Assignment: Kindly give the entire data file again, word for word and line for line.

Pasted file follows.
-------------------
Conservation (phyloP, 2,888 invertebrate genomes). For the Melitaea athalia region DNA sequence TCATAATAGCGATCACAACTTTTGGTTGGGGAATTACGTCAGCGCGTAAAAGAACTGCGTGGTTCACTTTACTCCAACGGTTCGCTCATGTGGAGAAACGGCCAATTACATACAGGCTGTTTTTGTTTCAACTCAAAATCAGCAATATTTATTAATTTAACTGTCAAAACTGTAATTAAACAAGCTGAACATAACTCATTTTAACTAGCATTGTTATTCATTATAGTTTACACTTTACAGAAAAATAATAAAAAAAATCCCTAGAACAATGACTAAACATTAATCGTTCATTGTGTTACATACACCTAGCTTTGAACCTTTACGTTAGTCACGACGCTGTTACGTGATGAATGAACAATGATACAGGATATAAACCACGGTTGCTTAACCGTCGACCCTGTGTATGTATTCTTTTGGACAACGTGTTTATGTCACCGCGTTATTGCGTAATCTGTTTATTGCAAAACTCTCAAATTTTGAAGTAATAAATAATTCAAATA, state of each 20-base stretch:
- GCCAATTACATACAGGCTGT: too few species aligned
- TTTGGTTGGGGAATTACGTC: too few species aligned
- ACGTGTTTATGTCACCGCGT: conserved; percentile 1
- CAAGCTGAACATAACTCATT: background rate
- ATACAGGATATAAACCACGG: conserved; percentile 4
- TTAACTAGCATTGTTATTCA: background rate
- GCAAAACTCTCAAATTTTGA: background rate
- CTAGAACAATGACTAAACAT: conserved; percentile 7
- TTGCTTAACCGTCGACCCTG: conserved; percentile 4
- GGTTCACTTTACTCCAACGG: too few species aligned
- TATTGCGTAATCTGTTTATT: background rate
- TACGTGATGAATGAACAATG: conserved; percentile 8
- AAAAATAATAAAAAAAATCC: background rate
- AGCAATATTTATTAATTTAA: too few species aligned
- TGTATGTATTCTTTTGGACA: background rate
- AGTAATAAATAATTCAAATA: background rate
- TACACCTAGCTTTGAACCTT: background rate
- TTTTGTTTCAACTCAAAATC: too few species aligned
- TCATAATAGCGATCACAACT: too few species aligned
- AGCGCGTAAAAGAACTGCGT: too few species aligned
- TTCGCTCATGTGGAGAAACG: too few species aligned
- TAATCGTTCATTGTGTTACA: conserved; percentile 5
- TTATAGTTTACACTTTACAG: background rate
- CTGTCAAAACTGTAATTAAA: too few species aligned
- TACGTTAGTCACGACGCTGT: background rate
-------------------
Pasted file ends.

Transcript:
Conservation (phyloP, 2,888 invertebrate genomes). For the Melitaea athalia region DNA sequence TCATAATAGCGATCACAACTTTTGGTTGGGGAATTACGTCAGCGCGTAAAAGAACTGCGTGGTTCACTTTACTCCAACGGTTCGCTCATGTGGAGAAACGGCCAATTACATACAGGCTGTTTTTGTTTCAACTCAAAATCAGCAATATTTATTAATTTAACTGTCAAAACTGTAATTAAACAAGCTGAACATAACTCATTTTAACTAGCATTGTTATTCATTATAGTTTACACTTTACAGAAAAATAATAAAAAAAATCCCTAGAACAATGACTAAACATTAATCGTTCATTGTGTTACATACACCTAGCTTTGAACCTTTACGTTAGTCACGACGCTGTTACGTGATGAATGAACAATGATACAGGATATAAACCACGGTTGCTTAACCGTCGACCCTGTGTATGTATTCTTTTGGACAACGTGTTTATGTCACCGCGTTATTGCGTAATCTGTTTATTGCAAAACTCTCAAATTTTGAAGTAATAAATAATTCAAATA, state of each 20-base stretch:
- GCCAATTACATACAGGCTGT: too few species aligned
- TTTGGTTGGGGAATTACGTC: too few species aligned
- ACGTGTTTATGTCACCGCGT: conserved; percentile 1
- CAAGCTGAACATAACTCATT: background rate
- ATACAGGATATAAACCACGG: conserved; percentile 4
- TTAACTAGCATTGTTATTCA: background rate
- GCAAAACTCTCAAATTTTGA: background rate
- CTAGAACAATGACTAAACAT: conserved; percentile 7
- TTGCTTAACCGTCGACCCTG: conserved; percentile 4
- GGTTCACTTTACTCCAACGG: too few species aligned
- TATTGCGTAATCTGTTTATT: background rate
- TACGTGATGAATGAACAATG: conserved; percentile 8
- AAAAATAATAAAAAAAATCC: background rate
- AGCAATATTTATTAATTTAA: too few species aligned
- TGTATGTATTCTTTTGGACA: background rate
- AGTAATAAATAATTCAAATA: background rate
- TACACCTAGCTTTGAACCTT: background rate
- TTTTGTTTCAACTCAAAATC: too few species aligned
- TCATAATAGCGATCACAACT: too few species aligned
- AGCGCGTAAAAGAACTGCGT: too few species aligned
- TTCGCTCATGTGGAGAAACG: too few species aligned
- TAATCGTTCATTGTGTTACA: conserved; percentile 5
- TTATAGTTTACACTTTACAG: background rate
- CTGTCAAAACTGTAATTAAA: too few species aligned
- TACGTTAGTCACGACGCTGT: background rate